When the MomLife team suggested we explore “respectable” sins we tolerate in ourselves, I wrote a 1400-word post in less than an hour. I had something major to say.
But as I set it aside to come back later and edit, I felt unsettled. Was it wrong? No; and maybe I’ll turn it in at some point. While I think all of us deal with that other subject every day, it wasn’t what I wanted to say here.
I wanted to share… something more.
I’ve always struggled with perfectionism. As a child, I would stay awake at night going over the mistakes I’d made. One moment that haunted me happened before a swim meet. Spectators filled the chairs. Swimmers gathered in clumps around the pool, but no one was wet because the coaches swore the initial freezing shock of jumping into the pool gave the swimmer a fighting edge.
So, dry as the desert outside the pool gates, I huddled with some of my older sister’s friends. Being the youngest, I wanted to impress them. They were miming the horrors of jumping into the pool early. Not to be left out, I did my best imitation of jumping into the pool… and actually went in. My coach yelled at me from across the pool. “Jennie! How could you?” I climbed out, dripping wet, head hung. In my mind’s eye, every adult glared at me for daring to be so stupid and naughty. And I just knew the judges were all ready to throw me out for being a Bad Kid.
For years, that memory would send me jolting out of sleep and twist my stomach into knots. It is also one of the reasons I never wanted to be called Jennie again. Looking back, I’m amazed I didn’t have gray hair by the time I was 12.
Why, though? Why did I let such things bother me? And what was I lacking?
Before I dig deeper, would you consider answering a few questions?
- Do you worry about your mistakes?
- Do you heap condemnation upon yourself?
- Do you think about the bad things you do and worry that somehow God is mad at you?
Almost all of you will answer yes to at least one of those questions, even though most of you probably haven’t stayed awake at night worried about what some college-aged swim coach said. But the fact is, everyone I’ve asked recently has agreed that they sometimes, or often, fear God is mad at them. Some people say it’s been a lifelong struggle.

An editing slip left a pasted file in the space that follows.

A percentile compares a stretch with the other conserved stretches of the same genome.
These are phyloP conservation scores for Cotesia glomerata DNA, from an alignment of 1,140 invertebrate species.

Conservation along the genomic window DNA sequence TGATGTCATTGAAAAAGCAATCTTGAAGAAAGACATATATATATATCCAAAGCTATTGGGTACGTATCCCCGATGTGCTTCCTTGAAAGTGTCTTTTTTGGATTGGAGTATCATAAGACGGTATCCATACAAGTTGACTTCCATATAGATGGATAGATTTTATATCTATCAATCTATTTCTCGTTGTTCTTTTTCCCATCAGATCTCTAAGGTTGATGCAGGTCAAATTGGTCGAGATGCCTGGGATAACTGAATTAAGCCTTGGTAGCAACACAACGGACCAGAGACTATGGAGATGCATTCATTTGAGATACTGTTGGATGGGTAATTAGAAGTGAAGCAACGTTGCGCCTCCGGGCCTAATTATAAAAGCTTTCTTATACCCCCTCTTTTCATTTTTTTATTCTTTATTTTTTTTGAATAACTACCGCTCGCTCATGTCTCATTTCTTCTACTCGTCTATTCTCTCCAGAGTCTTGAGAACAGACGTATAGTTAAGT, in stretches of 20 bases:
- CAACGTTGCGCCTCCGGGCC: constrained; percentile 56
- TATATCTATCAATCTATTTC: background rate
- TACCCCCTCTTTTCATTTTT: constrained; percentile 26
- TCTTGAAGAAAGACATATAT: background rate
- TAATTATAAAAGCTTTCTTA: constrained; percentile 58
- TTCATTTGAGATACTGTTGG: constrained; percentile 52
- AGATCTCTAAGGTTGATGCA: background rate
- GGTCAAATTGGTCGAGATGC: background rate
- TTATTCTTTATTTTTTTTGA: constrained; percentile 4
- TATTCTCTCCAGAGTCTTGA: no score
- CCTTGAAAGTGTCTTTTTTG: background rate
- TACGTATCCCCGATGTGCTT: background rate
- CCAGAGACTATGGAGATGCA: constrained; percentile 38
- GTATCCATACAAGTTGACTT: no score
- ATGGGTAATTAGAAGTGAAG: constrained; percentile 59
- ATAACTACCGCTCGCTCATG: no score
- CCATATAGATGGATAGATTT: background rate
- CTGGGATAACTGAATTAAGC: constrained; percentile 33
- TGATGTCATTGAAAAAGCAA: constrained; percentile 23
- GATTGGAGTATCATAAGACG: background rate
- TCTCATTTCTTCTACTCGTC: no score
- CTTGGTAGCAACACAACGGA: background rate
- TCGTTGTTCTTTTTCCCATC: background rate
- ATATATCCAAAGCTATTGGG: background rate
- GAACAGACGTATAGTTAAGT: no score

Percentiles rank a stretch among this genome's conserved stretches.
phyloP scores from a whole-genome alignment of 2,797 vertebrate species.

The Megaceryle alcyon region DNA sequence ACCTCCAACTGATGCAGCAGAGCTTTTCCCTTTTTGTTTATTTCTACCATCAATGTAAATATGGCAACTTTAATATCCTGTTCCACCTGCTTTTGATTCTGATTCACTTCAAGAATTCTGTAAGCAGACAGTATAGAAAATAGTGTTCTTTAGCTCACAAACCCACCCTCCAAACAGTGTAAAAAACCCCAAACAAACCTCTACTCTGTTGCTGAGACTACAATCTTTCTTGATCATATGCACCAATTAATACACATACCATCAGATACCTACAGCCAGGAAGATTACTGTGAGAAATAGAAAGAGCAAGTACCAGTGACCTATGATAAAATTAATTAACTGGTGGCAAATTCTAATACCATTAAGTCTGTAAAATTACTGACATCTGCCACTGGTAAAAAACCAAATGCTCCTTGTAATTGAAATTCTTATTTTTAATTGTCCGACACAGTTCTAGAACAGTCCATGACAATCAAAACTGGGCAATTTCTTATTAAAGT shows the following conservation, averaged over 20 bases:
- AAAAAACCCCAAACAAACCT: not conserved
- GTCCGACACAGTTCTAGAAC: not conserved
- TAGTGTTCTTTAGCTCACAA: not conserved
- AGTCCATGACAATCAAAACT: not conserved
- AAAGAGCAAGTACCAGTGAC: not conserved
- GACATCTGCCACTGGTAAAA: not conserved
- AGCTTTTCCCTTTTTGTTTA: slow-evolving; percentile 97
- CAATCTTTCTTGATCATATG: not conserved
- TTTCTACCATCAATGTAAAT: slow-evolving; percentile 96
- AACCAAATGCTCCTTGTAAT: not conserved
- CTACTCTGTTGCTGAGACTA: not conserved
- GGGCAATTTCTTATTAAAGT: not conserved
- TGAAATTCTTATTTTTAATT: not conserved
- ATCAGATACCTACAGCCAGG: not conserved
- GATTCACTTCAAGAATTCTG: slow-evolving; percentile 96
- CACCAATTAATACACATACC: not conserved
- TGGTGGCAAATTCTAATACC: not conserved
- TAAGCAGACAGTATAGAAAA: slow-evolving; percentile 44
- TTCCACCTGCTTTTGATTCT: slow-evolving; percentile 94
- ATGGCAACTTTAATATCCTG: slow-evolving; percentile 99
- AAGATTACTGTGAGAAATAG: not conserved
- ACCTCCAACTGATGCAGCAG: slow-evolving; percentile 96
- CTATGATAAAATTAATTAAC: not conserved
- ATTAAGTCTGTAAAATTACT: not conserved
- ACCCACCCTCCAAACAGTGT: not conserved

So, what is the thing we forget about so often that is of utmost importance in our lives and in the lives of those around us? It’s one of the most basic, yet most important themes of Christianity. We might even discount it in the name of being a “good Christian.”
So often we forget about…
Such a little word. So simple, yet so complex. It’s amazing. Unfathomable. Unstoppable. Terrifying.
Yes, terrifying. When we contemplate the far reaching power of the grace of Jesus, it means giving up a lot of what we feel is within our rights.
Grace is giving up the right to be mad at ourselves for all our mistakes. And grace means we must relinquish the idea that we can somehow be “good enough” to earn God’s favor.
Grace means we have to trust. We must take God at His word.
[verse reference=”Romans 8:1″]Therefore there is now no condemnation for those who are in Christ Jesus.[/verse]
That means when we mess up, say something terrible, or forget what we promised, we must take Jesus at His word that He is not mad at us.
Does it mean there aren’t consequences for our actions? No. Does it mean we don’t have to take responsibility for our choices? No. But it does mean that we do not have to live under this huge boulder of fear that God is mad at us and is holding all our mistakes against us.